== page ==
Eastern operated both type through here (HSV) .The Martins did not have weight restrictions from our 5000 ft runway,but in the summer,if take off was south over a hill,at least four seats would have to be empty on the 440.If you talked to ten pilots,five would tell you they liked the 440 and the other five,the Martin.Eastern had sixty Martins and Southern would later operate twenty five ex Eastern 404s from 1951-1962 for Eastern and 1961-1978 for Southern without a passenger fatality.With operations in all kind of weather,especially thunder storms in the south,and numerous take off and landings at small airports each day,not a bad saftey record.

The Martin 202 was a competitor of the Convair 240, and did not compete very well. It was smaller, unpressurized, and had structural problems. The Martin had a lot of orders, but production delays and economic conditions caused cancellation of most of the orders before Northwest started operating the airplane and experienced metal fatigue problems on low hours airplanes. United canceled 303s in 1947 and didn't order the Convairs for four years.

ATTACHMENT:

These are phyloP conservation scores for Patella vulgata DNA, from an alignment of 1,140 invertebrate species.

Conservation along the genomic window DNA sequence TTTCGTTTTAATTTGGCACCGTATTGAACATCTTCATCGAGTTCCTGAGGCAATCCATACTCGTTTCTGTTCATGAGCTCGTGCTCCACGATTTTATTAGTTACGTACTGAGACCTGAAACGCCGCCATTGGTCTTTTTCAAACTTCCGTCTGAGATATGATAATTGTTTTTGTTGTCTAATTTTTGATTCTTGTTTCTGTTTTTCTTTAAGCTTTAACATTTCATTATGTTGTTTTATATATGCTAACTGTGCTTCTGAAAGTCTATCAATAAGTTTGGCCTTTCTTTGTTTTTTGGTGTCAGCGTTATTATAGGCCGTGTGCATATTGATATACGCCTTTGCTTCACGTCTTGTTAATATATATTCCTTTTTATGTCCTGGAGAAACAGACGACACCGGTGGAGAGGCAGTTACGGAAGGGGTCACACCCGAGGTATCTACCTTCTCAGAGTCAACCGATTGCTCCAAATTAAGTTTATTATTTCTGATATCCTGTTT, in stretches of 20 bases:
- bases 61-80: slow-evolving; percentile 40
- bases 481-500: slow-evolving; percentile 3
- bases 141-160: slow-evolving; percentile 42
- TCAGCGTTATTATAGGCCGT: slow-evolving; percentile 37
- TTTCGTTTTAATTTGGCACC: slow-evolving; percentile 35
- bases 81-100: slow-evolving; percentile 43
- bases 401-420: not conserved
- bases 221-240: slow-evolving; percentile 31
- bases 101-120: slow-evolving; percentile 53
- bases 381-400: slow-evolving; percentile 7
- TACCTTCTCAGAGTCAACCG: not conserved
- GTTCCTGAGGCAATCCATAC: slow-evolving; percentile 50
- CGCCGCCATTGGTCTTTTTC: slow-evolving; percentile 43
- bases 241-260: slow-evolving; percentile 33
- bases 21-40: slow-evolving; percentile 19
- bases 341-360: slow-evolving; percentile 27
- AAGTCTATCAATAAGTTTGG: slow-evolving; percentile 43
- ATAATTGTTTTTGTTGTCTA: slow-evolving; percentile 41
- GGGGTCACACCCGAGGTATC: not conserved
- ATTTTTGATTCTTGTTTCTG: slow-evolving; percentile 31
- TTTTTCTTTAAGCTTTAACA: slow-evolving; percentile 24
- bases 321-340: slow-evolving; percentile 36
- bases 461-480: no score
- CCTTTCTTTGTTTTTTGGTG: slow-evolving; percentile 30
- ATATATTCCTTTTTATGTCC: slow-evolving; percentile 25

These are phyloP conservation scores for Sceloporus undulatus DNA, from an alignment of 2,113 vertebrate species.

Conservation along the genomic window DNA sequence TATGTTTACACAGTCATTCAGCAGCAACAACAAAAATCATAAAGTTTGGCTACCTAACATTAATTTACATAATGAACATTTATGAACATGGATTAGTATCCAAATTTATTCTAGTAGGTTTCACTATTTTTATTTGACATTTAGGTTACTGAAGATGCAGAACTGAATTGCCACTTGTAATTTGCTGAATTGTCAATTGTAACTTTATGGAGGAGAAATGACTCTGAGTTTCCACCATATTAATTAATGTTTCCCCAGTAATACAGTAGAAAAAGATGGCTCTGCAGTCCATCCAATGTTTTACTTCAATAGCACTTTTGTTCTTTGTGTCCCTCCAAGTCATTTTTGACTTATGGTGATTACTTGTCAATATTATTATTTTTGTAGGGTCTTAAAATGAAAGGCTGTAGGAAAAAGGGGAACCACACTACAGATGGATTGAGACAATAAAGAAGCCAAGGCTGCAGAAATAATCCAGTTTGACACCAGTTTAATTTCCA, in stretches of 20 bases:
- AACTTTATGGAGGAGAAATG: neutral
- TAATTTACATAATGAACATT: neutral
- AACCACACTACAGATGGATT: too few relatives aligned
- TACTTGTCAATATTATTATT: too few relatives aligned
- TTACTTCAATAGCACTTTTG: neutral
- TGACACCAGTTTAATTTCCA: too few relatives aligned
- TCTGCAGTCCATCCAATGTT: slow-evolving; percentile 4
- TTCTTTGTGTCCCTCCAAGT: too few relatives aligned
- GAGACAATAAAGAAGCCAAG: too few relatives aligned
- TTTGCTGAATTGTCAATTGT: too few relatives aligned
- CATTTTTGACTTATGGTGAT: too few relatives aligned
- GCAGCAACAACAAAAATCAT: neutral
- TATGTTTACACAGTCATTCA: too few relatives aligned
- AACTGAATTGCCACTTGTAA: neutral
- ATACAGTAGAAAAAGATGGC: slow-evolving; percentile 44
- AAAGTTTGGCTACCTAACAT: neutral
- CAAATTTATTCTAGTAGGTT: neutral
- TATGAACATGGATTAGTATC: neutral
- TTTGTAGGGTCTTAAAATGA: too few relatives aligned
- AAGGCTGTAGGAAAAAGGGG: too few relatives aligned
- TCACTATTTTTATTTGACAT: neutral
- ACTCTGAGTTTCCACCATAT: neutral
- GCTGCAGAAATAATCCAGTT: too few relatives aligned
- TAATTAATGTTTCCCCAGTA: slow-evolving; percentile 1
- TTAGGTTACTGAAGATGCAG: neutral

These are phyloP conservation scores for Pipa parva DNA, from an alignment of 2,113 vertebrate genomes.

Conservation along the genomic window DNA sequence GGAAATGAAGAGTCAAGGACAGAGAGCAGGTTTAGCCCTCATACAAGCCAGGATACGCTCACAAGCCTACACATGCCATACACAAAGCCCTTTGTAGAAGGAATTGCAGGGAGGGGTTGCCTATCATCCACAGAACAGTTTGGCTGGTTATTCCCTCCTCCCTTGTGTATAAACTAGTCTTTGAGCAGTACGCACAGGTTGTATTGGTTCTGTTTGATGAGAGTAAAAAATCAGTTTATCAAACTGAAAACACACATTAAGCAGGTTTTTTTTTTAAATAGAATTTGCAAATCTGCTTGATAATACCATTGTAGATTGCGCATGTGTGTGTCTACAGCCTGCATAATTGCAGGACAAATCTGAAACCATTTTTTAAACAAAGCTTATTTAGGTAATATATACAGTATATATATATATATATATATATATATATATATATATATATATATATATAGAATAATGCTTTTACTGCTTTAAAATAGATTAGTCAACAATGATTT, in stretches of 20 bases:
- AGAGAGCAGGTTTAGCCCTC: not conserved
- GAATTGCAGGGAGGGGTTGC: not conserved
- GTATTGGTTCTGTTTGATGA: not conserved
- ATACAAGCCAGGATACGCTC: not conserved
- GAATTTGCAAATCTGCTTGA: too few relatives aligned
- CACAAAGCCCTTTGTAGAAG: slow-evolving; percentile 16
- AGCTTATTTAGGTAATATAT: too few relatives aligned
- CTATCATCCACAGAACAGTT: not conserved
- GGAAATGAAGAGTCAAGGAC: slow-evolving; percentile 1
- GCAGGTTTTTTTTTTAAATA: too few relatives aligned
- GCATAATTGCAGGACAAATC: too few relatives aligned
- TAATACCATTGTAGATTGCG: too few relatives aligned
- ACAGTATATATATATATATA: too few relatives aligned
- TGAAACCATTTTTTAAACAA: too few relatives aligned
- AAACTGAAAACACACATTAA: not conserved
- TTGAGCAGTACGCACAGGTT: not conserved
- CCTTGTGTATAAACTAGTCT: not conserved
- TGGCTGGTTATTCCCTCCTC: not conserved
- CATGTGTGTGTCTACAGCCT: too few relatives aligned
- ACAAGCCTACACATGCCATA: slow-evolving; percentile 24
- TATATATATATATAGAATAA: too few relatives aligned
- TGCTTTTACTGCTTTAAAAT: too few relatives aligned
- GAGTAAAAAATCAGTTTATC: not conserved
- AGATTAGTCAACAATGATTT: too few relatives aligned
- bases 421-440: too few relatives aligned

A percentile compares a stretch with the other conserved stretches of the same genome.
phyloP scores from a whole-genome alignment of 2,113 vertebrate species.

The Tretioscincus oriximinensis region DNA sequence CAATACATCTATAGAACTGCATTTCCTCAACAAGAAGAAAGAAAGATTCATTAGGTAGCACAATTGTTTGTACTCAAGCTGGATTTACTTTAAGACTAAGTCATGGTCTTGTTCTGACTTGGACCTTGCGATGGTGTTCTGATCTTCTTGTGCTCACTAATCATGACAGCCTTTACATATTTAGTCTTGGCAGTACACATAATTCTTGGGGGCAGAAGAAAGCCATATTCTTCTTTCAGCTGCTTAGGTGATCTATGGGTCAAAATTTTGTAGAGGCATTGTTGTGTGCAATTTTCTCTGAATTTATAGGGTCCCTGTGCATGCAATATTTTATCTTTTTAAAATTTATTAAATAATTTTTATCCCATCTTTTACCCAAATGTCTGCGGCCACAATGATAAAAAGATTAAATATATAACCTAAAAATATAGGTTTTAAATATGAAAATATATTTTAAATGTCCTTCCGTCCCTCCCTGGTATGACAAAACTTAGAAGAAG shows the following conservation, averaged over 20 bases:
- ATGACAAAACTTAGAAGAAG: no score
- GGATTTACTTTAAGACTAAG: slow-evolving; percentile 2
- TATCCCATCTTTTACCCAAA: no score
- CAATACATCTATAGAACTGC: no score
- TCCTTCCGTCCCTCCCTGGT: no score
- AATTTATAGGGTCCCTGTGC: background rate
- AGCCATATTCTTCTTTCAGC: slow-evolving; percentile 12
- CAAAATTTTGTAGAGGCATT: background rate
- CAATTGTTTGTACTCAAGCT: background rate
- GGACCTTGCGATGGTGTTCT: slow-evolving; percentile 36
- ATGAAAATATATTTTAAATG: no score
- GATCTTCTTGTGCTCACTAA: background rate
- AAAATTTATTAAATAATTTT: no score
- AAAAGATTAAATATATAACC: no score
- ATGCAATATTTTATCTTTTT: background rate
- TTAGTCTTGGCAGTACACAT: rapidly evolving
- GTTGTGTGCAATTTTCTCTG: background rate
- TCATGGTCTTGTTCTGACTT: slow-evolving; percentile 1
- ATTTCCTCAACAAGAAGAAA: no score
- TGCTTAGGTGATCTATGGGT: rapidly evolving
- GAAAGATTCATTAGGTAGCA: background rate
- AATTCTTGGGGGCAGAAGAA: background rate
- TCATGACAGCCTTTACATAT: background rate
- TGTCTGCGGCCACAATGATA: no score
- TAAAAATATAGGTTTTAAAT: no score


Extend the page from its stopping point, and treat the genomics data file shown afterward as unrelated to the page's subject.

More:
American originally ordered 100 Convair 240s, but reduced the order to 75 when post war air traffic did not materialize as they expected. United originally rejected the 240 because they were concerned about its range and its ability to operate from high-hot airports.

TWA and Eastern ordered the 404 long before Convair agreed to build the 340. In fact, it was losing those two orders that helped convince Convair that they would have to build a bigger airplane if they were going to sell any more Convair twins. But Martin did not enlarge the 404 sufficiently to attract more orders, and when the EA and TW orders were complete, the line was shuttered, so two years later, Convair with its 340 and later 440 was the only game in town. Additionally, I think the success of the 240 and the failure of the 202, probably discouraged other carriers from considering Martin. And the committments they made to TWA and Eastern did not allow to them to promise early delivery dates to other airlines either. United put the 340 into service in late 1952, long after the 404 line had been shut down. And the 340 carried an additional passengers for little or no extra cost.
 
airtechy
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RE: Why Didn't The Martin 404 Sell Well

Sat Jul 18, 2015 7:36 pm

I flew the Southern 404 out of the old Huntsville airport several times. Wasn't there a tower located close in almost directly in line with the centerline of the runway.....and a rock quarry off the end?   

Jim
 
BravoOne
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RE: Why Didn't The Martin 404 Sell Well

Sat Jul 18, 2015 8:04 pm

Great to hear these stories from those in the know  I had no idea what the history of the 404 was other than the M202 was not a successful aircraft design.